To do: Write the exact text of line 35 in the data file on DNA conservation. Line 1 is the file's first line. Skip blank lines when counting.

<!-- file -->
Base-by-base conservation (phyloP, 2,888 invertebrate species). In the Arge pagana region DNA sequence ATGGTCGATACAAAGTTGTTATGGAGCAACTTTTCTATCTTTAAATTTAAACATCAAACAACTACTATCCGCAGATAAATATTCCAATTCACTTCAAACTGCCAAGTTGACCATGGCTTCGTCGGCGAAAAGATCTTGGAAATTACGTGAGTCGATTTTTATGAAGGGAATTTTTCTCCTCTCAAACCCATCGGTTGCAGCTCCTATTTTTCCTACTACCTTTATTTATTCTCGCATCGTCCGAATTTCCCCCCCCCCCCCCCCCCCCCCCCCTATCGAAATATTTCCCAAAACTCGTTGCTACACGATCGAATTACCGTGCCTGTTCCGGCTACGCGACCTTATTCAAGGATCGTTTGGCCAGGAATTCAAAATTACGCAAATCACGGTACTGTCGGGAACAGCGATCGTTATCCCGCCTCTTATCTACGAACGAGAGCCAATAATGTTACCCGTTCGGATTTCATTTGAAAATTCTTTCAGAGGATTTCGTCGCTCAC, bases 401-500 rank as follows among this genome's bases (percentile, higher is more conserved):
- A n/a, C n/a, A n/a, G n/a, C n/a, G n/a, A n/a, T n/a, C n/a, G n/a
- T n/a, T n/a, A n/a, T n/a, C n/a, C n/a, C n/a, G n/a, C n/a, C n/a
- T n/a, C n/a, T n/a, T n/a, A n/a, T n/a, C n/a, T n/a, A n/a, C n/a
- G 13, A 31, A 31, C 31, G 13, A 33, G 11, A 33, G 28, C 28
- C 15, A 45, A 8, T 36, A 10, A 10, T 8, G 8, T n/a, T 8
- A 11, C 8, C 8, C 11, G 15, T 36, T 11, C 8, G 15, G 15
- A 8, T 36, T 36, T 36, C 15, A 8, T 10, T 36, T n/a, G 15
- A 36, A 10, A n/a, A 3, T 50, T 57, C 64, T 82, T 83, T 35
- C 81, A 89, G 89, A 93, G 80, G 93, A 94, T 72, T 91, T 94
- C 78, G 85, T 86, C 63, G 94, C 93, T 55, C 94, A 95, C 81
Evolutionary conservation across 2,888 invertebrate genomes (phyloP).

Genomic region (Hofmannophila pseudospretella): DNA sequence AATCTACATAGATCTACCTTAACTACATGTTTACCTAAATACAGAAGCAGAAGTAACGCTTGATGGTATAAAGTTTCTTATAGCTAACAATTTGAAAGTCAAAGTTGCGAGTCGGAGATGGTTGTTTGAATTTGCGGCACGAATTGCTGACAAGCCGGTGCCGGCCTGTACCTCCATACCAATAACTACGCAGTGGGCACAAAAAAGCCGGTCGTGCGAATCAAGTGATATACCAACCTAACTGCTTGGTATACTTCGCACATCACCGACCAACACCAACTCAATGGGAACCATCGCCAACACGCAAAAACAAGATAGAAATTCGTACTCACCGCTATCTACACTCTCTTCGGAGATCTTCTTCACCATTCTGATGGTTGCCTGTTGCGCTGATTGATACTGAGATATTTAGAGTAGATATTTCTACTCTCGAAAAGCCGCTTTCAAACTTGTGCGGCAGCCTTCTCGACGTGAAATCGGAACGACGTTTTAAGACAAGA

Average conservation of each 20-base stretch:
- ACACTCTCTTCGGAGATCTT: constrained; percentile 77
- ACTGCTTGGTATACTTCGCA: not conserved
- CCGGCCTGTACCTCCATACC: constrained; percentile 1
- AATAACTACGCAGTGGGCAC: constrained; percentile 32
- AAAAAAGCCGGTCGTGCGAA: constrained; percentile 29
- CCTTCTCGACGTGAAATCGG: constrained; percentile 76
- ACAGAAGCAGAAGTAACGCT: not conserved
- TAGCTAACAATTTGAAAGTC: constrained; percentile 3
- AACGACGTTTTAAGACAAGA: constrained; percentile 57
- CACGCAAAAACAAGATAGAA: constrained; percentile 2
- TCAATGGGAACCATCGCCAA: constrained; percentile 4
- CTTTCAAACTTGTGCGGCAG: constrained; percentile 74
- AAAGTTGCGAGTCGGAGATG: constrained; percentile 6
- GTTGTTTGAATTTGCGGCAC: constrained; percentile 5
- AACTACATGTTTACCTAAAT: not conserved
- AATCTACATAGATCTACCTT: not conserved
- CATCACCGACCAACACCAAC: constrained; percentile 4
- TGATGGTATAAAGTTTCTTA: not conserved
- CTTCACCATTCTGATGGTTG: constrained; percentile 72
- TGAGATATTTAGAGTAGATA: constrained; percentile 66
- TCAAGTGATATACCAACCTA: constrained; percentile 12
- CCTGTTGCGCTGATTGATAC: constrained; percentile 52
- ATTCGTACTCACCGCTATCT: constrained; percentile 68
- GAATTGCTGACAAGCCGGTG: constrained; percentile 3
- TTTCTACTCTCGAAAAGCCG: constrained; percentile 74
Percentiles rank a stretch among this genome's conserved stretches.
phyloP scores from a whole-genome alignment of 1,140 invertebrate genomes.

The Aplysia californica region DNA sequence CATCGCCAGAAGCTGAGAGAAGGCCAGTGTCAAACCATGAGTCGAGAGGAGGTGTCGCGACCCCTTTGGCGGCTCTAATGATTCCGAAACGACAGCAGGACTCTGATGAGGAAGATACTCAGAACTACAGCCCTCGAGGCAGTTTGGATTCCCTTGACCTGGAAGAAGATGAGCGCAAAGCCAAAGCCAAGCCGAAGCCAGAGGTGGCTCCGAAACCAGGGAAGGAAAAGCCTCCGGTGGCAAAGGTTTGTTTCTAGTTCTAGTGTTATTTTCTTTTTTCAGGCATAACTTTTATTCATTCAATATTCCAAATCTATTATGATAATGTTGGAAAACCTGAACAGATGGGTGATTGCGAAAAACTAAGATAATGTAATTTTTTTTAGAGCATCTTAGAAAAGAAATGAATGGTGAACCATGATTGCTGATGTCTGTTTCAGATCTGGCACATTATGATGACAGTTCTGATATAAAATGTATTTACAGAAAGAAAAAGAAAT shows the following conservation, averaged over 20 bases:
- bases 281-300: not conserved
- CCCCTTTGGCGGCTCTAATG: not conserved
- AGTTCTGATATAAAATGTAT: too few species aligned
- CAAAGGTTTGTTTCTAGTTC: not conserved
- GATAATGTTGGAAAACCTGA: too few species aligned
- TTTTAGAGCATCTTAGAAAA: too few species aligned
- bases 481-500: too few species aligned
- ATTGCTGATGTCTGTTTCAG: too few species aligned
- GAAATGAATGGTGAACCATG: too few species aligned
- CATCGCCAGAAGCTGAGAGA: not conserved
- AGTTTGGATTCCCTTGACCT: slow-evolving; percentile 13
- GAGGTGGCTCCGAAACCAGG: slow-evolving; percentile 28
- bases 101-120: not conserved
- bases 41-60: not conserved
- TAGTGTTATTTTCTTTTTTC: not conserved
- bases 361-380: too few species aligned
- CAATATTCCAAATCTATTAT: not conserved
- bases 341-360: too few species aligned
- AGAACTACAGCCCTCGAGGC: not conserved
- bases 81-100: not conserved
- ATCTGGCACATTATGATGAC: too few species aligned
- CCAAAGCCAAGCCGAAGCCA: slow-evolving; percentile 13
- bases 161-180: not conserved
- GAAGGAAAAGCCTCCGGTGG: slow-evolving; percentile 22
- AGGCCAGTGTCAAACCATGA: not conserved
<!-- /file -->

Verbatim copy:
- TCAAGTGATATACCAACCTA: constrained; percentile 12